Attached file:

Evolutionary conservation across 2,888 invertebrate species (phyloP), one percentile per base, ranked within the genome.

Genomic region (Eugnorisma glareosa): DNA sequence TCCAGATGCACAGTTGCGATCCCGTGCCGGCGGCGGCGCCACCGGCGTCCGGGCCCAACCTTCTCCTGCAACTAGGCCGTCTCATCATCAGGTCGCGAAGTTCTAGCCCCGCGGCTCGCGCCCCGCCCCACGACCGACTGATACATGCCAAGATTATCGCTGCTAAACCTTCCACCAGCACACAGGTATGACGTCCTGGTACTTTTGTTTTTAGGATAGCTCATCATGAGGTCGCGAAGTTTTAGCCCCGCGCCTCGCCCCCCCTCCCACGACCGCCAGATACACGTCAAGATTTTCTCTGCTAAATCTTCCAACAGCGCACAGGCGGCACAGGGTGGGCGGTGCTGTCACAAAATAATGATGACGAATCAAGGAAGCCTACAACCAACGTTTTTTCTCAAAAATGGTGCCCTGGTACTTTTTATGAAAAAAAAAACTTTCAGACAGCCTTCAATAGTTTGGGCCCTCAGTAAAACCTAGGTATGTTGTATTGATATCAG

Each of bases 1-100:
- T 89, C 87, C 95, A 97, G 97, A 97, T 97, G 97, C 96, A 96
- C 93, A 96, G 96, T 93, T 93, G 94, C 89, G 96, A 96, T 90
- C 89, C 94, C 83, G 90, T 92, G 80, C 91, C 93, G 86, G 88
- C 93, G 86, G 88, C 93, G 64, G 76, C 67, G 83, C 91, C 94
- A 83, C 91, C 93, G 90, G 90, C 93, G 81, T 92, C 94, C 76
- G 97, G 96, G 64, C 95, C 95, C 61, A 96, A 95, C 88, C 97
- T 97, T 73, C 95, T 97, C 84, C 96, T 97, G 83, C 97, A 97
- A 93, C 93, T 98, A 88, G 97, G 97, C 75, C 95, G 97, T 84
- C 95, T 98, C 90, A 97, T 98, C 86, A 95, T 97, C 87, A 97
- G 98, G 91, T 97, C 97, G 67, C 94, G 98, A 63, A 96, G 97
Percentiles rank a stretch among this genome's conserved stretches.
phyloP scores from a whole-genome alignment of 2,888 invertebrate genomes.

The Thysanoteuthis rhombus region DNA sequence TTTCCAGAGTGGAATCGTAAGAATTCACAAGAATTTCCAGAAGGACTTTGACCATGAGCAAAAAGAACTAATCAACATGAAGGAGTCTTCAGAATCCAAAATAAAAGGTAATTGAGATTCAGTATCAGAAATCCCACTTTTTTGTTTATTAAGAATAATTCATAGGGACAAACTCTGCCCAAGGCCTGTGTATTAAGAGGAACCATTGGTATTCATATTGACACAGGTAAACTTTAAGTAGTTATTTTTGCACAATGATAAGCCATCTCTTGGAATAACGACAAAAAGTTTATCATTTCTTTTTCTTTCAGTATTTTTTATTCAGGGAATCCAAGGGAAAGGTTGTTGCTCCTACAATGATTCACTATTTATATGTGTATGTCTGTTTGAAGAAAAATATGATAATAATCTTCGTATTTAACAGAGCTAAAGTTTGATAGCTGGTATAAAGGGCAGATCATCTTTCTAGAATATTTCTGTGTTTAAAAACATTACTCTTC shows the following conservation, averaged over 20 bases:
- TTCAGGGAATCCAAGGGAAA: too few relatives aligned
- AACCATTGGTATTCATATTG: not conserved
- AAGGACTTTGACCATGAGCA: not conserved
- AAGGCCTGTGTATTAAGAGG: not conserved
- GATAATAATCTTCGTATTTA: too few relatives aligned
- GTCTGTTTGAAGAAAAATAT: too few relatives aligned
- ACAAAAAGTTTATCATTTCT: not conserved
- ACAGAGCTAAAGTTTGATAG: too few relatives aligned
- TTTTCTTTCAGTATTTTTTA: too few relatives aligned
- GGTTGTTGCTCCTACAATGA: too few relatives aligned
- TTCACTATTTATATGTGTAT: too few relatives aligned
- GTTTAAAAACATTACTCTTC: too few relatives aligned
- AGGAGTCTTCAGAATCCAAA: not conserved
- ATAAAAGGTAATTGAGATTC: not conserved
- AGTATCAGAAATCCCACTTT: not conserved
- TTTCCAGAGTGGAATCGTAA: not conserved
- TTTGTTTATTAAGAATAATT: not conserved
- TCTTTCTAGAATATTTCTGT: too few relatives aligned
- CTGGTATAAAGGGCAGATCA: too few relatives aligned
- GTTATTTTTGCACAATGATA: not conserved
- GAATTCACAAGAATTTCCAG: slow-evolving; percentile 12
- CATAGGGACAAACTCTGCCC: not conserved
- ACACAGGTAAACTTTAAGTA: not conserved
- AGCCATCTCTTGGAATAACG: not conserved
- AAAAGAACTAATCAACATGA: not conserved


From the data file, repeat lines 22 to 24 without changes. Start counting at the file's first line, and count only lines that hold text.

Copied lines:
- GTCTGTTTGAAGAAAAATAT: too few relatives aligned
- ACAAAAAGTTTATCATTTCT: not conserved
- ACAGAGCTAAAGTTTGATAG: too few relatives aligned